The bunny has a soft milky and woodsy scent, not too sweet. The texture of the chocolate is creamy and smooth. As I had my bunny open for tasting for a couple of weeks, I noticed that the flavor profile changed. I’ve noticed this with molded items that have a lot of surface area, and especially with chocolate that has PGPR. The flavor gets a little rancid ... not full on “my goodness, this is spoiled” but a subtle “this was better last week”. So I found myself gravitating, much to my surprise, to the Bliss bunny.
This bunny still wins for its looks, here are some more glamor shots:
On the whole, all three are good quality. They’re expensive by the ounce when you compare it to other chocolate like little foil wrapped pieces or big bars. But they’re also a special item for an Easter basket, gifting or just using as a decorative item. I suggest going for the chocolate you like ... but sometimes aesthetics trumps taste. Don’t forget to check out your local chocolate shop though - there’s something special about buying local from a company that molds their bunnies on site.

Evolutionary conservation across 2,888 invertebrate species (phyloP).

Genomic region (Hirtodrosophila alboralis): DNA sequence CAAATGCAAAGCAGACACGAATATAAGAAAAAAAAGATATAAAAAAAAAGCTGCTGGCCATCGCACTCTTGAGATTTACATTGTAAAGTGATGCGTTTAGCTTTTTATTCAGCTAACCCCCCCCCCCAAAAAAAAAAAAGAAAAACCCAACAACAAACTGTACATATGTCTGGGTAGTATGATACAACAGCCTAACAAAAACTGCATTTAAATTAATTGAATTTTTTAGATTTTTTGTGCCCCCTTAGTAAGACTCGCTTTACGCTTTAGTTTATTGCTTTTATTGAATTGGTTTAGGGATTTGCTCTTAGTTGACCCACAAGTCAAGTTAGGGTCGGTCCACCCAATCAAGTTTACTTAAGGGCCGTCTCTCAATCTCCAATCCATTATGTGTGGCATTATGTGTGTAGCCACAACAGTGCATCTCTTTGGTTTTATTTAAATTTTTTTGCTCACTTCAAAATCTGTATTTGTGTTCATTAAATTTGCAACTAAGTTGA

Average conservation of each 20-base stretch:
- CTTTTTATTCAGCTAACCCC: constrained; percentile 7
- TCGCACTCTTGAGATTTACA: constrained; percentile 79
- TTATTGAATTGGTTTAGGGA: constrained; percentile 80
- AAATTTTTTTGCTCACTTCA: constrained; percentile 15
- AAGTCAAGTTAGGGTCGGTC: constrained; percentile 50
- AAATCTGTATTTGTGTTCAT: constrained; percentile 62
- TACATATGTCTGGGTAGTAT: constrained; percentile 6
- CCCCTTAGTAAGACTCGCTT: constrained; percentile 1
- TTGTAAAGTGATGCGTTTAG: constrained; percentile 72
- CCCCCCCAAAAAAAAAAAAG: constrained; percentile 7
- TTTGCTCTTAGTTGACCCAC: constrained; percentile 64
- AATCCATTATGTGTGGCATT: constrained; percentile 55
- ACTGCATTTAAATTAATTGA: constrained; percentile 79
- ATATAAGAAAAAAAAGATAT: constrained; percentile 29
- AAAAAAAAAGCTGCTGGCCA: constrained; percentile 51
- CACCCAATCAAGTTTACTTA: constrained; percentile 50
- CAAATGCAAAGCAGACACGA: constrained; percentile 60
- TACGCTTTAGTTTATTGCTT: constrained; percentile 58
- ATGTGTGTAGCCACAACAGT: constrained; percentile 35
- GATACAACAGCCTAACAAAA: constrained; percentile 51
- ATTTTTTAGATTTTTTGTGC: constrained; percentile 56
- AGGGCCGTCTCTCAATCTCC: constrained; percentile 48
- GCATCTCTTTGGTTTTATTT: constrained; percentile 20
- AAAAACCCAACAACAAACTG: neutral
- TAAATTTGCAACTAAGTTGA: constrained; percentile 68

Thursday, March 11, 2010
Seems like everyone’s getting into Easter versions of their popular candies. Cadbury-Adams has quite a few new varieties including Sour Patch Eggs and Sour Patch Bunnies (which I bought & will review soon) but the more innovative one appeared to be Assorted Swedish Fish Eggs.
The package is more than quirky. The little red Swedish fish is sporting white and pink bunny ears and a little talking bubble says, “What, you’ve never heard of Candiar?”